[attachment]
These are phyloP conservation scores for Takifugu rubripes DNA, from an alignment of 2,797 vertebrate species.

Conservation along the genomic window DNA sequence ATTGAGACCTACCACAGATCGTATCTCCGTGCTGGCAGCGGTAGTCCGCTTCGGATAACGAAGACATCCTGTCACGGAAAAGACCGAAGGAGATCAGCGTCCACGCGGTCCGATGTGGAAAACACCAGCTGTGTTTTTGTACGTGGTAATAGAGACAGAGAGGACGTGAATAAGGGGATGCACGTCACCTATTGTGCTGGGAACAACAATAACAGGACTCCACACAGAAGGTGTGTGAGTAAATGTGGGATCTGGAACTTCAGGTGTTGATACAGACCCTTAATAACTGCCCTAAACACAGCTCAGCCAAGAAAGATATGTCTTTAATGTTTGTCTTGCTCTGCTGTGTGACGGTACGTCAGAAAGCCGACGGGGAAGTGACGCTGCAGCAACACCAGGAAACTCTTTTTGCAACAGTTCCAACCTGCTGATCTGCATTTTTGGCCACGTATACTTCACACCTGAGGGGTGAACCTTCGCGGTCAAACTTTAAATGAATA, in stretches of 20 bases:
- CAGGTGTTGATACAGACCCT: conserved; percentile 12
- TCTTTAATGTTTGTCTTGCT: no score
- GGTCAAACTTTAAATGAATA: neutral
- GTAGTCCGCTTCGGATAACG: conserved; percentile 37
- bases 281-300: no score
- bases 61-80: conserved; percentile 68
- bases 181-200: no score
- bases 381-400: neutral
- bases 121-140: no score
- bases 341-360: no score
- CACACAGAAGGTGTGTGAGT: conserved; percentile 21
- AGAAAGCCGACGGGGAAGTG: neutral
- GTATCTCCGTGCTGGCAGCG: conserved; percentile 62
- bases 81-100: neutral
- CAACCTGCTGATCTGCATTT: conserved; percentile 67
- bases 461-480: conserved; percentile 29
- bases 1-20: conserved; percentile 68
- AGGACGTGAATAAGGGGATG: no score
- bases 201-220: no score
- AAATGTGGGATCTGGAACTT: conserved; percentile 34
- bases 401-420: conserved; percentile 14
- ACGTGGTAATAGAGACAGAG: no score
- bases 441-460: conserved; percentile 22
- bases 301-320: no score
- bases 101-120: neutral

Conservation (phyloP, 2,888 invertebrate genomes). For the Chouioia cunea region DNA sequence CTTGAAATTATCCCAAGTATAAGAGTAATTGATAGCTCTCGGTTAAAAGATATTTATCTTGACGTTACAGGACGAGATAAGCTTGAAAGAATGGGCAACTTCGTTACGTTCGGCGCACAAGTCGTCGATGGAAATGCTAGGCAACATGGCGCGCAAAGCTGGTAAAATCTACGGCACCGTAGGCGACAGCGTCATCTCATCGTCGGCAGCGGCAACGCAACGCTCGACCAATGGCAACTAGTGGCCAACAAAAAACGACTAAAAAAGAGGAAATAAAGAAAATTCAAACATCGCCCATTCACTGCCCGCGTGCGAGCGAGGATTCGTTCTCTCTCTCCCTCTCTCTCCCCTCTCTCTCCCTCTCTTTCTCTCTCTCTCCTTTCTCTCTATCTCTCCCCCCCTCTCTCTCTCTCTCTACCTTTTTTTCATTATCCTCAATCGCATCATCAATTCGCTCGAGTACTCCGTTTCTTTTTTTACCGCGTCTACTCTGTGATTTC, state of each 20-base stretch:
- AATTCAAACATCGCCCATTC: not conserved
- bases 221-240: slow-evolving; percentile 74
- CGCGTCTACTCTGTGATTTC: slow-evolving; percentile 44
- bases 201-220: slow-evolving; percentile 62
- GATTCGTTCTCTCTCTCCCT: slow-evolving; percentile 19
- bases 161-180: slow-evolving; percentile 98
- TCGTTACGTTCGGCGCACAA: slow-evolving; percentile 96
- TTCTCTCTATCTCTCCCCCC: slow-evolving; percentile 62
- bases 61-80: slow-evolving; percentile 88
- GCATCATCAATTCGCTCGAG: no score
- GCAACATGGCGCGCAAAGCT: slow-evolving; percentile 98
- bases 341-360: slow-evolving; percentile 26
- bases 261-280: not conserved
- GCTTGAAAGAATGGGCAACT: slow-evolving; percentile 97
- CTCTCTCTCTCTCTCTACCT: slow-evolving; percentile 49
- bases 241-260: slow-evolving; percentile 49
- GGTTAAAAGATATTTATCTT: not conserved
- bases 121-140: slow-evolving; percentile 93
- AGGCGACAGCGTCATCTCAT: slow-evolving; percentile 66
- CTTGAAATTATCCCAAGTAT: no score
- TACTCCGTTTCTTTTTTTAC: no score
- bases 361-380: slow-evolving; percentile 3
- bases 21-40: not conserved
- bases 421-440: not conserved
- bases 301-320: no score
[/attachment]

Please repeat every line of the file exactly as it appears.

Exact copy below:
These are phyloP conservation scores for Takifugu rubripes DNA, from an alignment of 2,797 vertebrate species.

Conservation along the genomic window DNA sequence ATTGAGACCTACCACAGATCGTATCTCCGTGCTGGCAGCGGTAGTCCGCTTCGGATAACGAAGACATCCTGTCACGGAAAAGACCGAAGGAGATCAGCGTCCACGCGGTCCGATGTGGAAAACACCAGCTGTGTTTTTGTACGTGGTAATAGAGACAGAGAGGACGTGAATAAGGGGATGCACGTCACCTATTGTGCTGGGAACAACAATAACAGGACTCCACACAGAAGGTGTGTGAGTAAATGTGGGATCTGGAACTTCAGGTGTTGATACAGACCCTTAATAACTGCCCTAAACACAGCTCAGCCAAGAAAGATATGTCTTTAATGTTTGTCTTGCTCTGCTGTGTGACGGTACGTCAGAAAGCCGACGGGGAAGTGACGCTGCAGCAACACCAGGAAACTCTTTTTGCAACAGTTCCAACCTGCTGATCTGCATTTTTGGCCACGTATACTTCACACCTGAGGGGTGAACCTTCGCGGTCAAACTTTAAATGAATA, in stretches of 20 bases:
- CAGGTGTTGATACAGACCCT: conserved; percentile 12
- TCTTTAATGTTTGTCTTGCT: no score
- GGTCAAACTTTAAATGAATA: neutral
- GTAGTCCGCTTCGGATAACG: conserved; percentile 37
- bases 281-300: no score
- bases 61-80: conserved; percentile 68
- bases 181-200: no score
- bases 381-400: neutral
- bases 121-140: no score
- bases 341-360: no score
- CACACAGAAGGTGTGTGAGT: conserved; percentile 21
- AGAAAGCCGACGGGGAAGTG: neutral
- GTATCTCCGTGCTGGCAGCG: conserved; percentile 62
- bases 81-100: neutral
- CAACCTGCTGATCTGCATTT: conserved; percentile 67
- bases 461-480: conserved; percentile 29
- bases 1-20: conserved; percentile 68
- AGGACGTGAATAAGGGGATG: no score
- bases 201-220: no score
- AAATGTGGGATCTGGAACTT: conserved; percentile 34
- bases 401-420: conserved; percentile 14
- ACGTGGTAATAGAGACAGAG: no score
- bases 441-460: conserved; percentile 22
- bases 301-320: no score
- bases 101-120: neutral

Conservation (phyloP, 2,888 invertebrate genomes). For the Chouioia cunea region DNA sequence CTTGAAATTATCCCAAGTATAAGAGTAATTGATAGCTCTCGGTTAAAAGATATTTATCTTGACGTTACAGGACGAGATAAGCTTGAAAGAATGGGCAACTTCGTTACGTTCGGCGCACAAGTCGTCGATGGAAATGCTAGGCAACATGGCGCGCAAAGCTGGTAAAATCTACGGCACCGTAGGCGACAGCGTCATCTCATCGTCGGCAGCGGCAACGCAACGCTCGACCAATGGCAACTAGTGGCCAACAAAAAACGACTAAAAAAGAGGAAATAAAGAAAATTCAAACATCGCCCATTCACTGCCCGCGTGCGAGCGAGGATTCGTTCTCTCTCTCCCTCTCTCTCCCCTCTCTCTCCCTCTCTTTCTCTCTCTCTCCTTTCTCTCTATCTCTCCCCCCCTCTCTCTCTCTCTCTACCTTTTTTTCATTATCCTCAATCGCATCATCAATTCGCTCGAGTACTCCGTTTCTTTTTTTACCGCGTCTACTCTGTGATTTC, state of each 20-base stretch:
- AATTCAAACATCGCCCATTC: not conserved
- bases 221-240: slow-evolving; percentile 74
- CGCGTCTACTCTGTGATTTC: slow-evolving; percentile 44
- bases 201-220: slow-evolving; percentile 62
- GATTCGTTCTCTCTCTCCCT: slow-evolving; percentile 19
- bases 161-180: slow-evolving; percentile 98
- TCGTTACGTTCGGCGCACAA: slow-evolving; percentile 96
- TTCTCTCTATCTCTCCCCCC: slow-evolving; percentile 62
- bases 61-80: slow-evolving; percentile 88
- GCATCATCAATTCGCTCGAG: no score
- GCAACATGGCGCGCAAAGCT: slow-evolving; percentile 98
- bases 341-360: slow-evolving; percentile 26
- bases 261-280: not conserved
- GCTTGAAAGAATGGGCAACT: slow-evolving; percentile 97
- CTCTCTCTCTCTCTCTACCT: slow-evolving; percentile 49
- bases 241-260: slow-evolving; percentile 49
- GGTTAAAAGATATTTATCTT: not conserved
- bases 121-140: slow-evolving; percentile 93
- AGGCGACAGCGTCATCTCAT: slow-evolving; percentile 66
- CTTGAAATTATCCCAAGTAT: no score
- TACTCCGTTTCTTTTTTTAC: no score
- bases 361-380: slow-evolving; percentile 3
- bases 21-40: not conserved
- bases 421-440: not conserved
- bases 301-320: no score